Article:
I am slowly moving into and committing to New York City. Every time I go home to San Francisco I go under my sister's house where all my worldly possessions are stowed and bring something back - as if I am sneaking slowly into Manhattan, piece by piece.

My "big purchase" this time were my knives. Back in the days when I had money I bought good knives, much like one should have a solid navy sport coat and good trousers; it is a key staple. And now that I am eating at home more for health and budget, this seemed like a good item to bring back. I am so glad I did. My first slice through a root vegetable post return was transcendent.

I also brought my own kilt back. I have a band kilt, but I wanted my own. It reminds me of my parents and it fits me better and it is my family tartan. All these things are important to me. I have it here now and I will wear it proudly. In fact I will wear it tomorrow when I play bagpipes at my cousin's wedding. Family, roots, family, roots. I am bound to them in many lovely ways.

An impulse buy under my sister's house were two fridge magnets. One is of the bell, fish, tree and bird - all symbols of Glasgow, Scotland, perhaps in some ways my emotional home.

And the other is a magnet of the painting "Man Wearing Laurels" by John Singer Sargent.

When I saw this painting at the Los Angeles County Museum of Art, I knew I was gay. That may sound an odd thing to say, but it was a feeling that was sealed. It was not a pornographic feeling, it was that gut feeling where I knew that it was certain and true for me. Of course I have never met a man wearing laurels and if he were standing in front of me nude in the form of a mail-o-gram I would find it silly, but the painting had the artist's own emotion painted into it and the gaze from the model was one that I could not look away from.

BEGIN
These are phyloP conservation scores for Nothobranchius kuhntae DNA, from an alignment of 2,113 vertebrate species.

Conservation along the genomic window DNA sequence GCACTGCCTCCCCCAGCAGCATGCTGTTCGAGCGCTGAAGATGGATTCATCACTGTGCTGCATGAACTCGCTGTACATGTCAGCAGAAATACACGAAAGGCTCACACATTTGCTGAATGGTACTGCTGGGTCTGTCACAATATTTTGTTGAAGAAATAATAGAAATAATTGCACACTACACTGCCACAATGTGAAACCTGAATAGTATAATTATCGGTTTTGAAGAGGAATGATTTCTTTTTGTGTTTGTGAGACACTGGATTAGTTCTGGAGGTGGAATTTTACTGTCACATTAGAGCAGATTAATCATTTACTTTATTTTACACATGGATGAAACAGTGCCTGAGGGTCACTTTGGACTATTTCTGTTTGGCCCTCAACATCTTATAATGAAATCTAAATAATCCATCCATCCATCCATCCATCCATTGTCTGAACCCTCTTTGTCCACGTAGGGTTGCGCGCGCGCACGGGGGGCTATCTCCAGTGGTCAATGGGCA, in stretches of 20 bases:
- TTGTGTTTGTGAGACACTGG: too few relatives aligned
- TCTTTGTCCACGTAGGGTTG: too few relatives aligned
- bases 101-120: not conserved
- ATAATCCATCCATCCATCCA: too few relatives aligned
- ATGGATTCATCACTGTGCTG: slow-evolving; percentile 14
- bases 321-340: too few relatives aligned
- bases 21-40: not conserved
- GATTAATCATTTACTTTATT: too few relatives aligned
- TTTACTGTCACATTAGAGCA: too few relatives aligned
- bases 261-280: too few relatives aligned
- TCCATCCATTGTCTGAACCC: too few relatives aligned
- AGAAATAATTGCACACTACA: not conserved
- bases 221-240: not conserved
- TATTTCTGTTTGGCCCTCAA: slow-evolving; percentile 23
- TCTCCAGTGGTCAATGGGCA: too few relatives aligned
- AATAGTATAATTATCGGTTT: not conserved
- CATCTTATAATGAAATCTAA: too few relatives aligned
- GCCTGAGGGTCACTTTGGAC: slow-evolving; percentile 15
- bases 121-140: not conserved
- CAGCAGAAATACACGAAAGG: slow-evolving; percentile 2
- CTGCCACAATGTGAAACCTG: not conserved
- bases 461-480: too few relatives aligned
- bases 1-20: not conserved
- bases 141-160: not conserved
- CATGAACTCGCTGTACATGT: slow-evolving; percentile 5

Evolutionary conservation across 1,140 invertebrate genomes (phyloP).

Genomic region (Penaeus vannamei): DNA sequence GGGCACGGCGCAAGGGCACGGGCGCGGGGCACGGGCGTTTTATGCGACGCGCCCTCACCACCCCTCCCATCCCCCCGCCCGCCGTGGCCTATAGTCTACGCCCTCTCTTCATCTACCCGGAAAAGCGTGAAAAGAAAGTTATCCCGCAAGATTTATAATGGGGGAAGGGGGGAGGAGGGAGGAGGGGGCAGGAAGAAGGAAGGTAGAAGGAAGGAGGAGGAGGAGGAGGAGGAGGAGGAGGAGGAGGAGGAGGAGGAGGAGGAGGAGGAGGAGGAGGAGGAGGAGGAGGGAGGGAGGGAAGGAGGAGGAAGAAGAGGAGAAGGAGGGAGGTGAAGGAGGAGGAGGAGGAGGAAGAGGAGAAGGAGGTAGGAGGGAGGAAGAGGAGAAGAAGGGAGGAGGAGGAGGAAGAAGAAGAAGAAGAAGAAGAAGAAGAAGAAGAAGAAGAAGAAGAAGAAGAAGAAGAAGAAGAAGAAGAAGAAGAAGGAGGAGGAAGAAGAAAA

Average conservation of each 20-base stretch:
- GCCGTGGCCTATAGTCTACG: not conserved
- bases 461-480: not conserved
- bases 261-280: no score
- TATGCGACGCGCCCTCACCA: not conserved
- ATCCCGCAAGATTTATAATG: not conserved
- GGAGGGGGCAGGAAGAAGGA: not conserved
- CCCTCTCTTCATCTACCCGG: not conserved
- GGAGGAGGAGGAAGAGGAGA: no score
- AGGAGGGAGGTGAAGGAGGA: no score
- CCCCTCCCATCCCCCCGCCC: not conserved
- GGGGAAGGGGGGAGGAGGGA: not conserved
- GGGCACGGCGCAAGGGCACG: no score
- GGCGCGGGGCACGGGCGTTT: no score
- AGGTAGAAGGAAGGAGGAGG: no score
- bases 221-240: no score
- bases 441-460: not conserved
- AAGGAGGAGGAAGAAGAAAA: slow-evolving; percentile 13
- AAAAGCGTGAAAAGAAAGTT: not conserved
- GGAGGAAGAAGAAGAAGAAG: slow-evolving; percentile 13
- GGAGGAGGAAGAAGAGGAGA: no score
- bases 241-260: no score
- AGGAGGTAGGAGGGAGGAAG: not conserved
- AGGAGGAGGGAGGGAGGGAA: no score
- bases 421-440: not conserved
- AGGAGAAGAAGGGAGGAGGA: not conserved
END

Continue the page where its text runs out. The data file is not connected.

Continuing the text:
The knives, the kilt, the bell, the fish, the tree, the bird, the man wearing laurels. I bring these things into my new year with best hopes for the future.

Monday, December 29, 2008

The Red Cat

Cheline and Hilary and Steve and I had "Christmas with the Cohens" at Steve and his wife Nhadine's house last Christmas. It was a wonderful vegetarian multi-cultural, multi-religious gathering of folk in Brooklyn. I loved it. It was where I got my Rabbi juice glass. Another story written about way back in this blog. Steve has since had a baby and the rest of us have not.

We met for dinner at The Red Cat on 10th Avenue in Chelsea.

I think I like the coziness of dining in the Winter. Friends, food and coziness. I guess I like dining in the Summer months too. And the Autumn and Spring can be good as well. So I am full of crap, but the coziness and root veg vibe appeals to me. It has a sharing/caring tone that the other seasons seem to lack. I think at least. I should try writing about this in July and see how I feel out at a table by the beach with old friends and summer fruit and ripe tomatoes and watermelon and red onion.